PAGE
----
How it started versus how it’s going: UFV faculty share their first day memories
This is not their first rodeo. Heck … for some UFV faculty, it might be their 20th or higher first day of school at this university. At this point they have mastered and established first-day preparations, routines, traditions, and expectations – which have all evolved over time.
While this time of year is clockwork (literally) for faculty members there was a time when they were as new to the university as the fresh-faced freshman who fill up some of their classes.
In the spirit of a new school year and nostalgia, we asked a few faculty members to dig deep into their memories and reflect on their first day teaching at UFV and how it matches up with their experience this month.
Claire Hay; Specialist, Teaching and Learning; First year at UFV: 2002
It was supposed to be a one-year contract.
Claire Hay, who was fresh out of graduate school at SFU, accepted an opportunity at UFV to teach geography in the summer of 2002, filling in for a professor on sabbatical. A Coquitlam resident at the time, Hay saw this opportunity as potentially temporary. She even rented a car to interview for the job on the Abbotsford campus.
“I thought, ‘well, this could be a fun experience,’” says Hay. “So, I applied, and then, here I am 20 some years later.”
Hay might have sounded nonchalant about her new role, but once she walked onto campus on Day 1, butterflies crept in.
“I remember being really nervous, like I don’t belong,” she admits, noting she had not been at UFVs since her interview a few months prior. “I had a great case of impostor syndrome.”
When it was time to step in front of that classroom, Hay wasn’t the only one feeling nervous. She remembers the rambling chatter of students in the room – a trend she would repeatedly see every first day.
“When I walked in, the students were chatting but immediately, things got really quiet,” Hay says with a laugh.
She eventually settled into her new role. So much so that she has hung around for the past two decades and has constantly evolved, first as an associate professor in geography, then as a department head of Geography and the Environment (now School of Land-Use and Environmental Change).
In 2020, Hay stepped away from the classroom and became a specialist in the Teaching and Learning Centre, a role she cherishes because of the opportunity to support faculty on their own teaching and learning journeys.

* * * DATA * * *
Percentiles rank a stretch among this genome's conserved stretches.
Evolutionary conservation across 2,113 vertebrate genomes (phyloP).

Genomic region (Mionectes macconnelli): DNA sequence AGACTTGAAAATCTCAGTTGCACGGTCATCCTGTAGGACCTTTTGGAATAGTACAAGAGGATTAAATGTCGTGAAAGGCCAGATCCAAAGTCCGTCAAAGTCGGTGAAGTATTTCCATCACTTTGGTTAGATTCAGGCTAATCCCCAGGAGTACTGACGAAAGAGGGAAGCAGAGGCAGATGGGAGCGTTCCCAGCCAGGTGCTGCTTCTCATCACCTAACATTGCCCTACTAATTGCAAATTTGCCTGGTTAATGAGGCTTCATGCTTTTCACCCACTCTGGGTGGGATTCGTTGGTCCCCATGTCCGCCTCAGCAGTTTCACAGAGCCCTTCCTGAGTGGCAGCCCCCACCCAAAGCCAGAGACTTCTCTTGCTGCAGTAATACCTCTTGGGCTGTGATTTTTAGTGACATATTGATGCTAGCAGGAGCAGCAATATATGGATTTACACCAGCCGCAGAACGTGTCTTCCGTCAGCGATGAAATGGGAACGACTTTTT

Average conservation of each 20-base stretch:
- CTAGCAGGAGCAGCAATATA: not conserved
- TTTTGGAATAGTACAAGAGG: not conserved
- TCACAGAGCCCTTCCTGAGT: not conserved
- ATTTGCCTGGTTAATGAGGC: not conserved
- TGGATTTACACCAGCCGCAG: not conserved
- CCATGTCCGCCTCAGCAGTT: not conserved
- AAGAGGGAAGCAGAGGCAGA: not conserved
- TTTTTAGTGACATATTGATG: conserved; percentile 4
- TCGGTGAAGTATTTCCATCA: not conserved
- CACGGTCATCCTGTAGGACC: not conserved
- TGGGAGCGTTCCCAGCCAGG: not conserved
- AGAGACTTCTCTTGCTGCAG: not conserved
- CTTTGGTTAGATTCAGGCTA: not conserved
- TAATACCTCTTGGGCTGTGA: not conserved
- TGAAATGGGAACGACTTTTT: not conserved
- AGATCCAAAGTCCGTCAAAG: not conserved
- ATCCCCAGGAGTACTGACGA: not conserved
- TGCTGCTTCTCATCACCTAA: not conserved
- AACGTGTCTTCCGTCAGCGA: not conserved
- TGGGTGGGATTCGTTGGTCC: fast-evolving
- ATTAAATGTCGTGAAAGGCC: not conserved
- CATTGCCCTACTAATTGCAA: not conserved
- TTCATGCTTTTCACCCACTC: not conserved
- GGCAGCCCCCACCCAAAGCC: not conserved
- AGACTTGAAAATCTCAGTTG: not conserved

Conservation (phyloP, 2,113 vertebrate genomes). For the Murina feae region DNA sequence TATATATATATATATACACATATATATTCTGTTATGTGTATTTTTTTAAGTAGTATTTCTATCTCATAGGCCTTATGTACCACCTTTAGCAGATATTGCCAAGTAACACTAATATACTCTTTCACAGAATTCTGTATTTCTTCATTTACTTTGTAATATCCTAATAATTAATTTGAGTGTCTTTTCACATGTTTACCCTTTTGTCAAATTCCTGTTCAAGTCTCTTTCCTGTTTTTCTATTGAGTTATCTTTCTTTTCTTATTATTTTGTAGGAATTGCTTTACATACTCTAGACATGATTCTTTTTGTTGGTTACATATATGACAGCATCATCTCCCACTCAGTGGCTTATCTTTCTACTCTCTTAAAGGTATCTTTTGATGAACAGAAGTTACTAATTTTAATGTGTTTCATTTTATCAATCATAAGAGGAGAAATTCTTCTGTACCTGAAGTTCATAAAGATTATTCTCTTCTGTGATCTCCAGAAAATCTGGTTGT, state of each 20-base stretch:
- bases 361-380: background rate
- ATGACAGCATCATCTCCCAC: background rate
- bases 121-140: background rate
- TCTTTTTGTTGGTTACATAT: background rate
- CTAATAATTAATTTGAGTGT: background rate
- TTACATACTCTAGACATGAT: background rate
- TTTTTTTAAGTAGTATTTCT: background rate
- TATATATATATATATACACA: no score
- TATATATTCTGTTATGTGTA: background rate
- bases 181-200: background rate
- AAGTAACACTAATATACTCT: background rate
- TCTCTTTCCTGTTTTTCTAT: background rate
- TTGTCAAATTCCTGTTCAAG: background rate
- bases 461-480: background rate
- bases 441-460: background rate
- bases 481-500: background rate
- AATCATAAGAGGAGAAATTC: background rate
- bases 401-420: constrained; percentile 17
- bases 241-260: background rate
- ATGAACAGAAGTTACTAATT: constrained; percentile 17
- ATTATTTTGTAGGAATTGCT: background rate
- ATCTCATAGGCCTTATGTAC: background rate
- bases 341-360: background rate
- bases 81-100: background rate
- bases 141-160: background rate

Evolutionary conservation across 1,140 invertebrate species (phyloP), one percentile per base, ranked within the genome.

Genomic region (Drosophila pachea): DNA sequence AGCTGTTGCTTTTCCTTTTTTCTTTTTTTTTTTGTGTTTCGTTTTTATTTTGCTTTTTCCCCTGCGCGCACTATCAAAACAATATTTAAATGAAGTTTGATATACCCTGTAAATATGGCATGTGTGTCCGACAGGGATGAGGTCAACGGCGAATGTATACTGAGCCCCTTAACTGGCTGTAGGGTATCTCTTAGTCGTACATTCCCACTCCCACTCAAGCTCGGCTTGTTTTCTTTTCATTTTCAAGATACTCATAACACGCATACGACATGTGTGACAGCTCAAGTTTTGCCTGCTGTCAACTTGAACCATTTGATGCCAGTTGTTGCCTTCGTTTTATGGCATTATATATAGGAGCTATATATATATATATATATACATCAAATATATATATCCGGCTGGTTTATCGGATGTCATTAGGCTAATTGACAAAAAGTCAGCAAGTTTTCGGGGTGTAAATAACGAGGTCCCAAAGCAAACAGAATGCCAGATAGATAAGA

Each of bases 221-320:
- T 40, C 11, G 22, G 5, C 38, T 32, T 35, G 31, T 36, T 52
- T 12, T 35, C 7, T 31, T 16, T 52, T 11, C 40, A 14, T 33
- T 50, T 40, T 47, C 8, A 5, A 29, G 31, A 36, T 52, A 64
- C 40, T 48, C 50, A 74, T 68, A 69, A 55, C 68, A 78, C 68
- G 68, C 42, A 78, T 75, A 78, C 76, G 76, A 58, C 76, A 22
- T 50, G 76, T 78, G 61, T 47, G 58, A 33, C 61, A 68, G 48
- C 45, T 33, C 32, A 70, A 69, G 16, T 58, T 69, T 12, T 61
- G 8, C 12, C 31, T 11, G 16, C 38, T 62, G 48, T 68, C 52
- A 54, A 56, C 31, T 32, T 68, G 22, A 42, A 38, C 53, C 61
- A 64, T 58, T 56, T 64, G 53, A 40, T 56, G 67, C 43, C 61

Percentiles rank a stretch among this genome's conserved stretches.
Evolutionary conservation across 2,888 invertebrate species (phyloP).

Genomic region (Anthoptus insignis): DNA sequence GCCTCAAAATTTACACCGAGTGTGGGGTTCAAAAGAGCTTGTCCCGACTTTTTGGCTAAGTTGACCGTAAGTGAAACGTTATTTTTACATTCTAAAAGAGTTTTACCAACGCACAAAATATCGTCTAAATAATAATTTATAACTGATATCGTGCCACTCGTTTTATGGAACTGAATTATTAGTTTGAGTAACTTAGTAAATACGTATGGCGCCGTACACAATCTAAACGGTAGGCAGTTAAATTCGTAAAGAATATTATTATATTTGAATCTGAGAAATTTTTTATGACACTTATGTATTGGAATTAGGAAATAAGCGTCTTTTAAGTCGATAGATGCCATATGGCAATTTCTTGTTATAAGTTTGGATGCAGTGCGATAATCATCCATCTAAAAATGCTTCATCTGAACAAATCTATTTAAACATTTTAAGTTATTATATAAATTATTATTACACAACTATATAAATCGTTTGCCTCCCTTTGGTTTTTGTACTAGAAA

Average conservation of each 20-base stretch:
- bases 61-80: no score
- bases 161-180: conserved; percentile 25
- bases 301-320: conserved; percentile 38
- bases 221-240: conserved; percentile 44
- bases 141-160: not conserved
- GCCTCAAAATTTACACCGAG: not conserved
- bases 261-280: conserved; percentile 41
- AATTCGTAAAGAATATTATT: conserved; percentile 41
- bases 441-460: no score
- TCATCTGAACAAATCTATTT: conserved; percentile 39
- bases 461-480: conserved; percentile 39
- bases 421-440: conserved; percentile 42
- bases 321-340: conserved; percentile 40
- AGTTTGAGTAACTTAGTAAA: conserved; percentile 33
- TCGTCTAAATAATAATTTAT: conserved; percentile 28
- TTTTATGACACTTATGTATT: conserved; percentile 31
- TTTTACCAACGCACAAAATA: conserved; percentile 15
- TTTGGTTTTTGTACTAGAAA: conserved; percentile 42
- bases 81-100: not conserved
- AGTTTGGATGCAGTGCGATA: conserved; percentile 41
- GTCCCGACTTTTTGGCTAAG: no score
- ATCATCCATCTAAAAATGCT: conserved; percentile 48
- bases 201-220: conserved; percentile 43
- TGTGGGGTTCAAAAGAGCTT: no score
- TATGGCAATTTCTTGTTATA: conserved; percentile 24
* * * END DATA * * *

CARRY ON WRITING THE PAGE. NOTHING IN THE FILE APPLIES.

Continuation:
After a two-year hiatus, Hay’s back teaching a single geography class on Thursday nights. She conceded that losing the direct student interaction has left a bit of a void.
“That for me, was a big surprise. I thought after 18 years, I’d been there and done that. Change is good, but I missed teaching.”
During the first week of the Fall ‘22 semester, Hay got the familiar butterflies she experienced in 2002. Gone are the old overhead projectors and chalkboards. But acknowledging the new technology and faces in her classroom has conjured up sentimental feelings on her milestone anniversary.
“I am a lot more confident in my own skin now than I was on my first day here,” she says. “Walking back into that classroom has been a cool little piece of reflection for me.”
Michael Corman; Associate professor, School of Culture, Media, and Society; First year at UFV: 2019
Nostalgia and gratitude were expressed in the form of a tweet written by Dr. Michael Corman on September 7:
“Well, this is my 15th year teaching at the University level and I have to admit, I’m as excited as day 1! Let’s Go!!!”
After holding teaching and research positions in Canada, Qatar, and the United Kingdom for over a decade, Corman began his journey at UFV in the fall of 2019.
“My first day at UFV was similar to my other first days of classes, except it’s always different where you teach, right?” says Corman, an associate professor in the School of Culture, Media, and Society (SCMS). “Students are different, the places are different, the classrooms are different.”
One of the main differences he immediately noticed was the calm and bright, natural aesthetics of the university and surrounding areas. He remembers beautiful, blue skies on his first day at UFV, with hoards of vibrant students roaming around the Abbotsford campus. Even the classrooms were noticeably larger and seemingly brighter.
“I remember that first day like it was yesterday,” he says.